Rehabilitation services are a cornerstone of the care provided in skilled nursing facilities. Patients have access to a team of rehabilitation professionals, including physical therapists, speech therapists, and occupational therapists. These specialists work closely with each patient to develop personalized therapy plans aimed at restoring mobility, improving communication abilities, and enhancing daily living skills. Whether recovering from a stroke, surgery, or coping with conditions such as arthritis or Parkinson’s disease, these therapy services play a critical role in helping patients regain independence and improve their quality of life.

Social Interaction

Beyond the medical and therapeutic services, skilled nursing facilities recognize the importance of social interaction in the healing process. They offer a variety of social activities designed to engage patients and encourage connections with others. Activities might include group exercises, arts and crafts, music and entertainment events, and educational classes. These opportunities for social engagement can significantly impact a patient’s mood, outlook, and overall recovery by preventing feelings of isolation and promoting a sense of community and belonging.

Nutritional Support

Proper nutrition is vital for recovery, and skilled nursing facilities provide tailored meal plans designed to meet the dietary needs and preferences of each patient. Nutritionists or dietitians are often involved in meal planning to ensure that patients receive balanced, nutritious meals that support their health and recovery goals.

Personalized Care Plans

Upon admission, each patient is assessed to create a personalized care plan that addresses their specific health conditions, rehabilitation needs, and personal goals. This plan is regularly reviewed and adjusted as needed to reflect the patient’s progress and changing needs, ensuring that the care provided is always aligned with the patient’s best interests.

Questions to Ask About Skilled Nursing Facilities

It’s important to not make assumptions about your loved one’s care. Be sure to do your research and ask specific questions about each care facility, specifically regarding certifications and regulations. When choosing a skilled nursing facility, consider asking these questions:

  • Is the facility accredited and properly licensed?
  • What are the qualifications of the medical and caregiving staff?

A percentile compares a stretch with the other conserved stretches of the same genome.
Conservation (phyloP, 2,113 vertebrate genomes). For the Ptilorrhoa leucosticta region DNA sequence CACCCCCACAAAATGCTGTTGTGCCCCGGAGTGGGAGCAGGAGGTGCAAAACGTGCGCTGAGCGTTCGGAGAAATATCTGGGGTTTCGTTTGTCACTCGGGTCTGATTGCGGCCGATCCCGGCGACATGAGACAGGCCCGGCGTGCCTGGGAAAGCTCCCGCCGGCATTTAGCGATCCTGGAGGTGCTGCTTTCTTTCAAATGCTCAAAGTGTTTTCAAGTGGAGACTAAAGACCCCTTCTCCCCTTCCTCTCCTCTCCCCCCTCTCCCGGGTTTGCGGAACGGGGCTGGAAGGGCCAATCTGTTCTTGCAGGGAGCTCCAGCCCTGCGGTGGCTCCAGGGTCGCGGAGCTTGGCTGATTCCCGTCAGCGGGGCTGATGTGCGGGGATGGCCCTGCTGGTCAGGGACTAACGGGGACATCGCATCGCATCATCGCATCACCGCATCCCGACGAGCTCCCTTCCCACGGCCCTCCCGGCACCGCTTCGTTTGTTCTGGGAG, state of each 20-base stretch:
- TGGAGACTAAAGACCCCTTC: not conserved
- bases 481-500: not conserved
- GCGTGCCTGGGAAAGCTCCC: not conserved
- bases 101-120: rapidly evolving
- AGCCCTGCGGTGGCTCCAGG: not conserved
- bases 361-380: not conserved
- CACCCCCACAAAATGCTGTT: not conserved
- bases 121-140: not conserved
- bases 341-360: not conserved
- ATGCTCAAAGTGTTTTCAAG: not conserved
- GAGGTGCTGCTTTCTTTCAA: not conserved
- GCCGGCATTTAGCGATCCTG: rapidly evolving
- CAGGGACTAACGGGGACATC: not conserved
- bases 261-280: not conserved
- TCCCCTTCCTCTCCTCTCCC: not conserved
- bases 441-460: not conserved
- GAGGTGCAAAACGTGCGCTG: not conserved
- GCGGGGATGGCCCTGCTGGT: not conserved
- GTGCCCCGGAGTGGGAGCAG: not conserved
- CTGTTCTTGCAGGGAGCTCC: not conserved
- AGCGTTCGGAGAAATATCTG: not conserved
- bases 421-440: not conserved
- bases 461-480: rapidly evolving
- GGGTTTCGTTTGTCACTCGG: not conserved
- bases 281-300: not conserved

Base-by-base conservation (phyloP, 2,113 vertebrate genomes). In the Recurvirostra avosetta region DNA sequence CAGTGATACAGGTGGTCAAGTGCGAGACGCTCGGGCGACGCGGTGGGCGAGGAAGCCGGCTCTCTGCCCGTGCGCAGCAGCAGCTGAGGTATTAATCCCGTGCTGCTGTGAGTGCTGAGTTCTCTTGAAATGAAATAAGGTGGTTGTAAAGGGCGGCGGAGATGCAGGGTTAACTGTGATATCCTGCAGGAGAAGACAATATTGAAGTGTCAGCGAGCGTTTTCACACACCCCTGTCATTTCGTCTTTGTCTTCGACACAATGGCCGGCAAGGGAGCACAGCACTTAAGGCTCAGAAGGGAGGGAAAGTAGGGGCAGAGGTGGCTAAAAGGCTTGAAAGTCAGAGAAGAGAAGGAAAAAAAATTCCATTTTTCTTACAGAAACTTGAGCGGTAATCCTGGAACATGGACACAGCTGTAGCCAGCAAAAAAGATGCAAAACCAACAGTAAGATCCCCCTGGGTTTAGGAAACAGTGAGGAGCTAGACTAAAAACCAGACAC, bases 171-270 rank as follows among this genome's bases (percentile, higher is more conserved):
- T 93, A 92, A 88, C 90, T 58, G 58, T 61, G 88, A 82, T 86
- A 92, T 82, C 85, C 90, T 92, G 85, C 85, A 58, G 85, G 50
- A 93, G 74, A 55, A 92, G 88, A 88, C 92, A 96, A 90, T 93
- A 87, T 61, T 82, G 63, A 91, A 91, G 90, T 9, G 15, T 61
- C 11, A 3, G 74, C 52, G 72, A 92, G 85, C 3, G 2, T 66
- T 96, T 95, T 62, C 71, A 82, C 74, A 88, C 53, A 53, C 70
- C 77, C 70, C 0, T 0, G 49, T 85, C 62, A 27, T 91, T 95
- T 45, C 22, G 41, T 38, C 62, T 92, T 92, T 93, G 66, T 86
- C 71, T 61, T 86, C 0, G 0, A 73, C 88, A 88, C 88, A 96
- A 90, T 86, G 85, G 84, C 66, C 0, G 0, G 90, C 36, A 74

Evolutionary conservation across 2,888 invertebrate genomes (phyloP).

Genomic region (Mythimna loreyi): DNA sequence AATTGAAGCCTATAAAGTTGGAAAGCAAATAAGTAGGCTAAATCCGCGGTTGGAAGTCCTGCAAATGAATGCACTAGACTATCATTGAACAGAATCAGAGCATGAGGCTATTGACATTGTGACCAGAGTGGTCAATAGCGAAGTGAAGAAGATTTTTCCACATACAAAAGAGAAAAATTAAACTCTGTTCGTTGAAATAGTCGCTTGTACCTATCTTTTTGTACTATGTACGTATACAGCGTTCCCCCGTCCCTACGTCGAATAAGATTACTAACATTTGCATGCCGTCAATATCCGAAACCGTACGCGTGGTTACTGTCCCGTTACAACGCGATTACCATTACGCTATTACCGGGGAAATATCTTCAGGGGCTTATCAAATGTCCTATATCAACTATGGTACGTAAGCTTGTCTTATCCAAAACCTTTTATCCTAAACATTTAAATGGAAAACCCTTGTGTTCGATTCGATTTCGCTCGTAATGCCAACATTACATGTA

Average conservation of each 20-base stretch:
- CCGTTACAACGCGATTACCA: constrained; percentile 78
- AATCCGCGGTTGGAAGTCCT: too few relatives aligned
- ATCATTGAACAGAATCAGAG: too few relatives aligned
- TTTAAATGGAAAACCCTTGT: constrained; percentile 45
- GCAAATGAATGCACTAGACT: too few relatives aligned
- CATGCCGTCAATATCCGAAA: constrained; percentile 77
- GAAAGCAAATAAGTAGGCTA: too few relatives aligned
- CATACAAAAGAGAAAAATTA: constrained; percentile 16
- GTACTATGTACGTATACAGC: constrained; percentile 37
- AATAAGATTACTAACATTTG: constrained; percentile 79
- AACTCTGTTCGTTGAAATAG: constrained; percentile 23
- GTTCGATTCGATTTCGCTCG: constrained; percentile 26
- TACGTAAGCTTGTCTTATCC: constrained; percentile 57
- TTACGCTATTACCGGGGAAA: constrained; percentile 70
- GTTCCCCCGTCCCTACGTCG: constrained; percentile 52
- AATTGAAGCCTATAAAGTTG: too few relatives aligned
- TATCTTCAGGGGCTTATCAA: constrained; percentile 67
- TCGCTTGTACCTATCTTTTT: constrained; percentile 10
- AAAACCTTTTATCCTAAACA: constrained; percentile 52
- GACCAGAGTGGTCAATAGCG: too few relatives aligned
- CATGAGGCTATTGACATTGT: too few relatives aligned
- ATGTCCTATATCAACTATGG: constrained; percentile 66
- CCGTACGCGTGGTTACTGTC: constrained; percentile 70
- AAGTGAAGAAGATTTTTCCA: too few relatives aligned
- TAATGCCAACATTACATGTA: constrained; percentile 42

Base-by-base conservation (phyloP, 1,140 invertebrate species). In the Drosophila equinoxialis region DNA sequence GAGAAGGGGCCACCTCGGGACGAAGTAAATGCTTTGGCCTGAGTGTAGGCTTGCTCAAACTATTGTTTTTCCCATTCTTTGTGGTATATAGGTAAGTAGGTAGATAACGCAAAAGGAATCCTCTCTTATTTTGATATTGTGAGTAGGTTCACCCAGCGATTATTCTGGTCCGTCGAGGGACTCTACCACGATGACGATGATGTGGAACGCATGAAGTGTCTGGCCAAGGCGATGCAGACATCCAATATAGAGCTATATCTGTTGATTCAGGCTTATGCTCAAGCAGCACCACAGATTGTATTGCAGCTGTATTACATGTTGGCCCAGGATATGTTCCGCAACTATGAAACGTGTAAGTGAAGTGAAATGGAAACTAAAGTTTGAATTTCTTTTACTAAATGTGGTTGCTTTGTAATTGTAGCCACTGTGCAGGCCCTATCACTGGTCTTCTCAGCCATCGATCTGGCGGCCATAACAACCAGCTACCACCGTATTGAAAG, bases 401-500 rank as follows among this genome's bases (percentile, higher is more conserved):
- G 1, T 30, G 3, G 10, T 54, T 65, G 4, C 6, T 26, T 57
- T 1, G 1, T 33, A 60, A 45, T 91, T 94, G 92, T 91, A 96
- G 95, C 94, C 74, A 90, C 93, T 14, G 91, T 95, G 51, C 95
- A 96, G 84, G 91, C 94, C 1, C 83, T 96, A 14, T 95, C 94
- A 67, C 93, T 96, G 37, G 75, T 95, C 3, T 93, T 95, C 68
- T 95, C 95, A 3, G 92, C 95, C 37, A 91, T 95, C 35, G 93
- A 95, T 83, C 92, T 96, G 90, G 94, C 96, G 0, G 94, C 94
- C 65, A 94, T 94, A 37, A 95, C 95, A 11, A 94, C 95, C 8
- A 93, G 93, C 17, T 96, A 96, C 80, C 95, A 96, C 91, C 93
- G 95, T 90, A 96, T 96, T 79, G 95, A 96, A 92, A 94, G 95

• What is the staff-to-resident ratio during both day and night shifts?
  • What types of medical care and services are provided?
  • Do you offer specialized care for conditions like Alzheimer’s or other forms of dementia?
  • What types of rehabilitation services are available on-site?
  • What measures are in place to ensure resident safety and security?
  • Can you provide examples of daily activities and social programs?
  • How are meal plans developed, and can they accommodate special dietary needs?
  • What are your visitation policies, especially considering current health guidelines?
  • What types of room accommodations are available, and can residents personalize their spaces?
  • What are the costs of care and what insurance plans do you accept?
  • How do you handle the transition if a resident’s care needs increase?
  • How is resident and family feedback handled, and what is the process for addressing concerns?
  • Do you provide or coordinate end-of-life care services?

When it comes to senior living, the variety of choices—including the level of care required—can be overwhelming. Understanding the differences in care levels is crucial to ensure your loved ones receive the appropriate support they need. This is where a thorough needs assessment becomes invaluable. A comprehensive evaluation of your loved one’s physical health, cognitive abilities, daily living activities, and social preferences helps in determining the most suitable type of senior living option. Whether it’s independent living, assisted living, memory care, or skilled nursing, a needs assessment ensures that the chosen environment matches your loved one’s current and future care requirements, providing peace of mind that they are in good hands.